Sadly, too many are so worried that their faith might show, that they end up looking like that which they do not really believe, and do not really think.

This impression is only strengthened when they attack, ridicule, or with a sneer dismiss others who do let their faith show more overtly in their academic work. One wonders if this is to avoid feeling guilty for their own lapses, or if it is part and parcel of assuring others that they really are on the academic, secularized “team.”

“Satan need not get everyone to be like Cain or Judas….He needs only to get able men … to see themselves as sophisticated neutrals.”[4]

Such decisions cannot but have spiritual consequences—what one starts doing merely to avoid making academic waves soon shapes one’s views. That which we defend and advocate—or which we refuse to defend or advocate—affects what we end up believing. This should not surprise us, if we consistently exclude (or actively avoid) spiritual evidence, since such evidence cannot but bear on many questions of ultimate importance:

In our own time, Joseph Smith, the First Vision, and the Book of Mormon constitute stumbling blocks for many—around or over which they cannot get—unless they are meek enough to examine all the evidence at hand, not being exclusionary as a result of accumulated attitudes in a secular society. Humbleness of mind is the initiator of expansiveness of mind (emphasis added).[5]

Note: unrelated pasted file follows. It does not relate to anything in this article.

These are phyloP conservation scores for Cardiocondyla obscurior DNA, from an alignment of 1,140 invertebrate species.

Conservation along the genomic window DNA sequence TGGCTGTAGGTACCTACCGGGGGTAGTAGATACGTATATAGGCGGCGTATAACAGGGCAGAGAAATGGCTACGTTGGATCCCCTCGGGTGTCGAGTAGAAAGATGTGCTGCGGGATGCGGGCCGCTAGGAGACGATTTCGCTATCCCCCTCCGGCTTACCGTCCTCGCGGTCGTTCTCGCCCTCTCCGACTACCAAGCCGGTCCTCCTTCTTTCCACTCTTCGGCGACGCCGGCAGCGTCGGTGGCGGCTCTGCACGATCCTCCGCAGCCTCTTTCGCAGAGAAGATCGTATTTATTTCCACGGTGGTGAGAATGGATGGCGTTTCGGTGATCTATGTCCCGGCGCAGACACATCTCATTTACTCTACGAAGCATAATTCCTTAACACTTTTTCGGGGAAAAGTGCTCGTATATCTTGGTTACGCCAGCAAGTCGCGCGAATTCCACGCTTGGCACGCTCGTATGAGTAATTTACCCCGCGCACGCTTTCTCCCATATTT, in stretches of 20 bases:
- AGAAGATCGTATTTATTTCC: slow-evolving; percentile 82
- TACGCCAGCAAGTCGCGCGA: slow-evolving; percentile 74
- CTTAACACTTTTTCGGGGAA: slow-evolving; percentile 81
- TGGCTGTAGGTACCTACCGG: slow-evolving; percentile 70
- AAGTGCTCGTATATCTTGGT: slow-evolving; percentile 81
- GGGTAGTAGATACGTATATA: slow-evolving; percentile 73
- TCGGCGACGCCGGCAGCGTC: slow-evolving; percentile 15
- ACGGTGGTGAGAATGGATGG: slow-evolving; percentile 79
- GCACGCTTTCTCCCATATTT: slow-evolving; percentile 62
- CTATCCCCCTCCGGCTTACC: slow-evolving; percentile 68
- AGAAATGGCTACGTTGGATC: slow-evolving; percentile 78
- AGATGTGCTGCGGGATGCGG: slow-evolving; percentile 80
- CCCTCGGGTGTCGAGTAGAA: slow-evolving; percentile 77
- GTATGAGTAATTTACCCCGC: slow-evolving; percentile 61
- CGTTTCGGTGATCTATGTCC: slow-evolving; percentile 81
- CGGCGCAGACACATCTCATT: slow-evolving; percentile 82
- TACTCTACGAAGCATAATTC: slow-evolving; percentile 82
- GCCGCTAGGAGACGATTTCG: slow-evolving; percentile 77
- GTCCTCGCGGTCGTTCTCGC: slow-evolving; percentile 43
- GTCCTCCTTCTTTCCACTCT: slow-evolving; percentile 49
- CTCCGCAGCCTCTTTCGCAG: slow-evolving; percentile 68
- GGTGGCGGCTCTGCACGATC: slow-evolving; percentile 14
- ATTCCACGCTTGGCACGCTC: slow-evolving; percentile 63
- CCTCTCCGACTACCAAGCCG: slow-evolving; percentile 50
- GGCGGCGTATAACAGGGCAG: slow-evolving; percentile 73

Compartmentalization and citizenship

Thus, compartmentalization or bracketing has real risks:

The mind can become “hardened in pride” (Daniel 5:20; Habakkuk 1:11). And it can also engage in self-deception, as Korihor finally acknowledged (Alma 30:48–50). The mind can let itself become defensively compartmentalized, a fortress astride the path to faith (emphasis added).[6]

And, some of that risk derives from the “incessant requirements” of an academy jealous of our mental and procedural allegiance:

For the academician in his search for truth and in his efforts for its preservation or dissemination, the admiration and esteem of his peers is both useful and desirable. But these too can be easily corrupted into an inordinate desire for “the praise of men.” Sophistry can come to be preferred to simplicity. The language of scholarship, necessary in its realm, can come to be preferred to the language of faith. Once again, even for the person of faith, the incessant requirements of such associations can come to cloud one’s perspective.[7]

But, if we were to follow the apostles on this point, doesn’t that risk putting one’s academic career or reputation in potential jeopardy? Yes, indeed it may. But, we were warned about such risks:

For one reason, it is unfashionable to be spiritual. A genius possessed of religious faith is sometimes tolerated among colleagues in the business, academic, or political world. His bilingual ability to converse in the language of his professional realm and in the realm of faith is noted but not often applauded.[8]

Still, as Elder Maxwell cautioned years ago:

The orthodox Latter-day Saint scholar should remember that his citizenship is in the Kingdom and that his professional passport takes him abroad into his specialty. It is not the other way around.[9]

Ultimately, if my citizenship is not obvious, do I perhaps have a problem?


 

[1] Jeffrey R. Holland, “Israel, Israel, God Is Calling,” devotional address, January 2012.

[2] Russell M. Nelson, “Let Your Faith Show,” general conference, April 2014.

[3] George MacDonald, Creation in Christ (Wheaton, IL: Harold Shaw, 1976), 142. Elder Holland quoted a portion of this, and replaced “think” with “believe”—I think either or both apply.